MM01 Antietam (Burnside Bridge) - September 17, 1862
Antietam (Burnside Bridge)
September 17, 1862
The action moved to the southern end of the battlefield. McClellan's plan called for Maj. Gen. Ambrose Burnside and the IX Corps to conduct a diversionary attack in support of Hooker's I Corps, hoping to draw Confederate attention away from the intended main attack in the north. However, Burnside was instructed to wait for explicit orders before launching his attack, and those orders did not reach him until 10 a.m.
Burnside had four divisions (12,500 troops) and 50 guns east of Antietam Creek. Facing him was a force that had been greatly depleted by Lee's movement of units to bolster the Confederate left flank. At dawn, the divisions of Brig. Gens. David R. Jones and John G. Walker stood in defense, but by 10 a.m. all of Walker's men and Col. George T. Anderson's Georgia brigade had been removed. Jones had only about 3,000 men and 12 guns available to meet Burnside. Four thin brigades guarded the ridges near Sharpsburg, primarily a low plateau known as Cemetery Hill.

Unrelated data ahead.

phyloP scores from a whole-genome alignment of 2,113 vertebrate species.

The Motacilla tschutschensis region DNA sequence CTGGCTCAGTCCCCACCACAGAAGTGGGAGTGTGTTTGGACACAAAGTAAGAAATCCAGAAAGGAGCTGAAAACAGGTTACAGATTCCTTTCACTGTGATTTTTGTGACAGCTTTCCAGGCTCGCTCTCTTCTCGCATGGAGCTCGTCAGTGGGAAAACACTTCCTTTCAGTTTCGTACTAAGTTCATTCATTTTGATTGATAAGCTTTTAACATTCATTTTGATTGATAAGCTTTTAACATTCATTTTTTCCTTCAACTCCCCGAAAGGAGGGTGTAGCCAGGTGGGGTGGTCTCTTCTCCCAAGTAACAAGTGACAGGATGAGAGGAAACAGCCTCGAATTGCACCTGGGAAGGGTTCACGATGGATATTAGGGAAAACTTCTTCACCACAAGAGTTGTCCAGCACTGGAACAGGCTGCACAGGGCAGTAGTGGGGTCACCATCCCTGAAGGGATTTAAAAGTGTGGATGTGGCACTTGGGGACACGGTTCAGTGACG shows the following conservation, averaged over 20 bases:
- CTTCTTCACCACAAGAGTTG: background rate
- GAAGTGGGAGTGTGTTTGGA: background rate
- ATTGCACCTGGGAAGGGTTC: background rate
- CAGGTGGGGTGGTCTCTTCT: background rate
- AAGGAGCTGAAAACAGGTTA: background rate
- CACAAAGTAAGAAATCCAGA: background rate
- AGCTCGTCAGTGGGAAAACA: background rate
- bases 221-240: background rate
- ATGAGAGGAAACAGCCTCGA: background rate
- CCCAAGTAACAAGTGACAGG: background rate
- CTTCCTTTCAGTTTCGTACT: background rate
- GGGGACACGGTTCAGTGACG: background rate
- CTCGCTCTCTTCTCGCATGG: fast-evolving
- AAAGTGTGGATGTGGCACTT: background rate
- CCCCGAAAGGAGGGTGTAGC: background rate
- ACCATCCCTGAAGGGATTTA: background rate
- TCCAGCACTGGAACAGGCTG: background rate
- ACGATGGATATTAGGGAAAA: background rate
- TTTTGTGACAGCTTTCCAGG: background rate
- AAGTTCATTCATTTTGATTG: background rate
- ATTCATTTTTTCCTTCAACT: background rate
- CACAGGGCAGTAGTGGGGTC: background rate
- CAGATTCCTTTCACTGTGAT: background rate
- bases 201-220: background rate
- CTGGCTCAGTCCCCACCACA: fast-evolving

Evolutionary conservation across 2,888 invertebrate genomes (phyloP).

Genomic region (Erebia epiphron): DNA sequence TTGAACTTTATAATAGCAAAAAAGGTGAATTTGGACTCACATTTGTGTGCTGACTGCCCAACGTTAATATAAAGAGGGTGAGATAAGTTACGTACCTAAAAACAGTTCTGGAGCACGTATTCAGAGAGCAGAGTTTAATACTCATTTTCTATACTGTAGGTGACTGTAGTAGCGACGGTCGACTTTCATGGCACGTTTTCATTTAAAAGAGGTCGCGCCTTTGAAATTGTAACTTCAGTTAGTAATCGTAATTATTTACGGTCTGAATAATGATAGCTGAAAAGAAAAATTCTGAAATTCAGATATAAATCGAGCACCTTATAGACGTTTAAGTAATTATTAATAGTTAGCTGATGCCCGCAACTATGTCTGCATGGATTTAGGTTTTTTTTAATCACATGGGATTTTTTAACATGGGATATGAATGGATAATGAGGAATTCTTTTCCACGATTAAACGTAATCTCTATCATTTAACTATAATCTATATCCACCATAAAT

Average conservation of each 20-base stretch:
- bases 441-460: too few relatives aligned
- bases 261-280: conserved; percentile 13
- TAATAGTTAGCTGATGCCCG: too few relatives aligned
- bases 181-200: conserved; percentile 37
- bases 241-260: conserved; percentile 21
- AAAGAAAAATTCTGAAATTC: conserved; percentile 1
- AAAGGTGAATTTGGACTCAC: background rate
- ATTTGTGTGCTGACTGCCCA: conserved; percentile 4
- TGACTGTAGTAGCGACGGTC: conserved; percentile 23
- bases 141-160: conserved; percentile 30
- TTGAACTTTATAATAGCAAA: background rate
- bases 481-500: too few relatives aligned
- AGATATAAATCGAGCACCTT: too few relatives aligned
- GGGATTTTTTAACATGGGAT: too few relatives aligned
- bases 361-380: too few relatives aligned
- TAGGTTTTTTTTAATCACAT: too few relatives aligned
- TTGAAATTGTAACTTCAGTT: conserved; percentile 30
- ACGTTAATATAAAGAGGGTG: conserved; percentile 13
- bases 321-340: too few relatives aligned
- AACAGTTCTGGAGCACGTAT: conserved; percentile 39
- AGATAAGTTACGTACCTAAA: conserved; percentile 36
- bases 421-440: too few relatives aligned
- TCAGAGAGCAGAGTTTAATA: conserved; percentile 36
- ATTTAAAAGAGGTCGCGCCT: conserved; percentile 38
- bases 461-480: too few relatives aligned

The remaining 400 men—the 2nd and 20th Georgia regiments, under the command of Brig. Gen. Robert Toombs, with two artillery batteries-defended Rohrbach's Bridge, a three-span, 125- foot (38 m) stone structure that was the southernmost crossing of the Antietam. It would become known to history as Burnside's Bridge because of the notoriety of the coming battle.
The stage is set, the battle lines are drawn, and you are in command. The rest is history.
Take 5 Command Cards
You move first
Take 4 Command Cards
Antietam Creek waterways are impassable except at the Bridge.
Burnside Bridge is worth 1 Victory for the Union if a Union unit enters the Bridge.